Replication of MERS and SARS Coronaviruses in Bat Cells Offers Insights to Their Ancestral Origins

Emerg Microbes Infect. 2018 Dec 10;7(1):209. doi: 10.1038/s41426-018-0208-9.

Abstract

Previous findings of Middle East Respiratory Syndrome coronavirus (MERS-CoV)-related viruses in bats, and the ability of Tylonycteris-BatCoV HKU4 spike protein to utilize MERS-CoV receptor, human dipeptidyl peptidase 4 hDPP4, suggest a bat ancestral origin of MERS-CoV. We developed 12 primary bat cell lines from seven bat species, including Tylonycteris pachypus, Pipistrellus abramus and Rhinolophus sinicus (hosts of Tylonycteris-BatCoV HKU4, Pipistrellus-BatCoV HKU5, and SARS-related-CoV respectively), and tested their susceptibilities to MERS-CoVs, SARS-CoV, and human coronavirus 229E (HCoV-229E). Five cell lines, including P. abramus and R. sinicus but not T. pachypus cells, were susceptible to human MERS-CoV EMC/2012. However, three tested camel MERS-CoV strains showed different infectivities, with only two strains capable of infecting three and one cell lines respectively. SARS-CoV can only replicate in R. sinicus cells, while HCoV-229E cannot replicate in any bat cells. Bat dipeptidyl peptidase 4 (DPP4) sequences were closely related to those of human and non-human primates but distinct from dromedary DPP4 sequence. Critical residues for binding to MERS-CoV spike protein were mostly conserved in bat DPP4. DPP4 was expressed in the five bat cells susceptible to MERS-CoV, with significantly higher mRNA expression levels than those in non-susceptible cells (P = 0.0174), supporting that DPP4 expression is critical for MERS-CoV infection in bats. However, overexpression of T. pachypus DPP4 failed to confer MERS-CoV susceptibility in T. pachypus cells, suggesting other cellular factors in determining viral replication. The broad cellular tropism of MERS-CoV should prompt further exploration of host diversity of related viruses to identify its ancestral origin.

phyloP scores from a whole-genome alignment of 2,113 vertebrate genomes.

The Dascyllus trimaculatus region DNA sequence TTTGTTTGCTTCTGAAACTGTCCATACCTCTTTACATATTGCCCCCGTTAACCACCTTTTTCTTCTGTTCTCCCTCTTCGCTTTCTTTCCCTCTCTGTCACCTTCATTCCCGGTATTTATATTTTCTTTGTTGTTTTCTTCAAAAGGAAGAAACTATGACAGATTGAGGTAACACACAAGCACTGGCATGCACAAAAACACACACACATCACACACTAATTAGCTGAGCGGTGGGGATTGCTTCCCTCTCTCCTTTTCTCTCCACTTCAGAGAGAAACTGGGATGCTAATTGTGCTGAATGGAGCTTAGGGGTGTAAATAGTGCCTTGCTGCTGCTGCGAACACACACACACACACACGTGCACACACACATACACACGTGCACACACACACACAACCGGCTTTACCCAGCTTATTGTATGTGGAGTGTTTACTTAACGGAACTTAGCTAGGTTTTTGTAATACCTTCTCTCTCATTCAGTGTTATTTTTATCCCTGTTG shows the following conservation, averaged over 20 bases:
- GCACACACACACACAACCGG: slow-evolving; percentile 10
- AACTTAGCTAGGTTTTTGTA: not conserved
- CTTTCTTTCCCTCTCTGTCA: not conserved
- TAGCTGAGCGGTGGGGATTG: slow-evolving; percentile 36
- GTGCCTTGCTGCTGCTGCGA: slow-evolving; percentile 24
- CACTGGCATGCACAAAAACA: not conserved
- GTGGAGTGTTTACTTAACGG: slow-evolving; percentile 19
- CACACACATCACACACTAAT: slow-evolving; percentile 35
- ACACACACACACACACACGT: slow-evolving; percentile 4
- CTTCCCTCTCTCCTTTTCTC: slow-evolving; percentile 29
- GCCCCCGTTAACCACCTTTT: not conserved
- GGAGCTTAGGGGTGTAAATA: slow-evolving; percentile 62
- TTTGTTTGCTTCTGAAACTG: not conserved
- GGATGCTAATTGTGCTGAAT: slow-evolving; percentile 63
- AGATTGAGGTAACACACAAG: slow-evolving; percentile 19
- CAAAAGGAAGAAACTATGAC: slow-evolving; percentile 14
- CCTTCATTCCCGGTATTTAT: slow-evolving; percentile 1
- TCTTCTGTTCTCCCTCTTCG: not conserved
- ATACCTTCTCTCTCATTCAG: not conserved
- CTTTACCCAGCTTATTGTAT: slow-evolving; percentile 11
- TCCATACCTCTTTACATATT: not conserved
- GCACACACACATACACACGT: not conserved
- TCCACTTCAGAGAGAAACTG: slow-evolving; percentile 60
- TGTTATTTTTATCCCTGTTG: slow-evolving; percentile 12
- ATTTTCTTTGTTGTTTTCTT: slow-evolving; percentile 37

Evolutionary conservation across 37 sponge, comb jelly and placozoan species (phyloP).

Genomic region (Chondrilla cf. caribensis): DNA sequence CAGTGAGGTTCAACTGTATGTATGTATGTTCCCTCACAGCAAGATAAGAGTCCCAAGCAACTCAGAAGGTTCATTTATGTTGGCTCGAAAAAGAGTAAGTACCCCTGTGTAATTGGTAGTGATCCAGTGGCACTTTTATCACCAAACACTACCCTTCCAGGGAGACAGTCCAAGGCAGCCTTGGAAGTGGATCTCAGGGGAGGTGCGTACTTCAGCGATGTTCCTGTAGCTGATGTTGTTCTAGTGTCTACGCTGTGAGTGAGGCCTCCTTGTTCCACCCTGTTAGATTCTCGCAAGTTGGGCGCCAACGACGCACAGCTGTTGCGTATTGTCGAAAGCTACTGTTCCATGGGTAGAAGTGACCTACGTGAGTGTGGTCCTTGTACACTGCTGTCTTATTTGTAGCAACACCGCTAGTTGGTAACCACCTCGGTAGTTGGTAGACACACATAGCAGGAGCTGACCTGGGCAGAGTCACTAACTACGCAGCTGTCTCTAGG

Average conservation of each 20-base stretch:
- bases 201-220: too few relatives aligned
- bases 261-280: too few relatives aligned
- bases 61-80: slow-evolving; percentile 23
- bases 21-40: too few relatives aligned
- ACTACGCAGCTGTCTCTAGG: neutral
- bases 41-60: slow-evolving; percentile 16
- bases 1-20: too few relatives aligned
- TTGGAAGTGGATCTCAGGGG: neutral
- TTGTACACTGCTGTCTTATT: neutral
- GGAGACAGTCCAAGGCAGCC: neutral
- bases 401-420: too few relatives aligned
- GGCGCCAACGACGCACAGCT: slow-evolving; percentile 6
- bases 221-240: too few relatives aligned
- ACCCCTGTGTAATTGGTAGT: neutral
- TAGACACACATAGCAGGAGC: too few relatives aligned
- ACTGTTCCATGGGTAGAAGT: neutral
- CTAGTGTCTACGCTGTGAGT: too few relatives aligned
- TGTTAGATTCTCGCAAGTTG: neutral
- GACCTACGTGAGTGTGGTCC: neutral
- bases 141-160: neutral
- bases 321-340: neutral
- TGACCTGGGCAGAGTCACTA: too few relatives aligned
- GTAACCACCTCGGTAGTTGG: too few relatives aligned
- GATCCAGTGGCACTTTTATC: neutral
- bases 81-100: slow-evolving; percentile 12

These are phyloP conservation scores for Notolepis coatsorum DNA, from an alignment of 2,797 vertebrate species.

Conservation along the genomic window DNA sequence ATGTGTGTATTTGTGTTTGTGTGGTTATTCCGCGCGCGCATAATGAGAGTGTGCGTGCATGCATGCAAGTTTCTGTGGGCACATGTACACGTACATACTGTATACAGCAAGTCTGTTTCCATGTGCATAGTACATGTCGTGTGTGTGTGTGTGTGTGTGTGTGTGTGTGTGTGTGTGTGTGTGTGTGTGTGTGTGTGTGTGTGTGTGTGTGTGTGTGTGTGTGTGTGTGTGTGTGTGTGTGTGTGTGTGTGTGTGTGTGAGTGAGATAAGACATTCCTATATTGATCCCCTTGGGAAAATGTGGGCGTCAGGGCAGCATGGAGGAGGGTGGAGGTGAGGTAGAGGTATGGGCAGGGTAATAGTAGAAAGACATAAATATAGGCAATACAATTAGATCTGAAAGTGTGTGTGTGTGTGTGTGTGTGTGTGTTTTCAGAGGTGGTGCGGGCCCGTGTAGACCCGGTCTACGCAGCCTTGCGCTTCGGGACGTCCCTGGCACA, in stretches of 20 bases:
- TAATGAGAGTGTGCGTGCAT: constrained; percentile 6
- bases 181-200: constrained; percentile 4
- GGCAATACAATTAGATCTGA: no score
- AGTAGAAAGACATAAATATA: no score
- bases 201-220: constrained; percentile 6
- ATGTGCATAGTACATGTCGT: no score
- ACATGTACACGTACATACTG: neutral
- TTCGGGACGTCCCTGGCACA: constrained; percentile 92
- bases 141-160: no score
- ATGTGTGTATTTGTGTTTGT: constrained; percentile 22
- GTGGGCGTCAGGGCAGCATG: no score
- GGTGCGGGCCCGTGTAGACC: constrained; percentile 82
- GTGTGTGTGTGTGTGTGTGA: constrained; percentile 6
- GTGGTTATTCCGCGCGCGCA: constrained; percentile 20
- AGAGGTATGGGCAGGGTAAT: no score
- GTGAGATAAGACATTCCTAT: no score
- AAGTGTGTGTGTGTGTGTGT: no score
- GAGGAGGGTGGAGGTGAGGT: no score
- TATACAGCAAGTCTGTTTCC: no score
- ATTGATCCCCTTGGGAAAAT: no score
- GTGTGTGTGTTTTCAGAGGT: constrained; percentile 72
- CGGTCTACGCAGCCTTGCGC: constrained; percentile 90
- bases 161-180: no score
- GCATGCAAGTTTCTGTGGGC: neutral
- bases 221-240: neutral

MeSH terms

  • Animals
  • Camelus
  • Cell Line
  • Cells, Cultured
  • Chiroptera / virology*
  • Dipeptidyl Peptidase 4 / genetics
  • Humans
  • Middle East Respiratory Syndrome Coronavirus / genetics
  • Middle East Respiratory Syndrome Coronavirus / physiology*
  • Phylogeny
  • Primates
  • SARS Virus / genetics
  • SARS Virus / physiology*
  • Spike Glycoprotein, Coronavirus / metabolism
  • Viral Tropism
  • Virus Attachment
  • Virus Replication*

Substances

  • Spike Glycoprotein, Coronavirus
  • Dipeptidyl Peptidase 4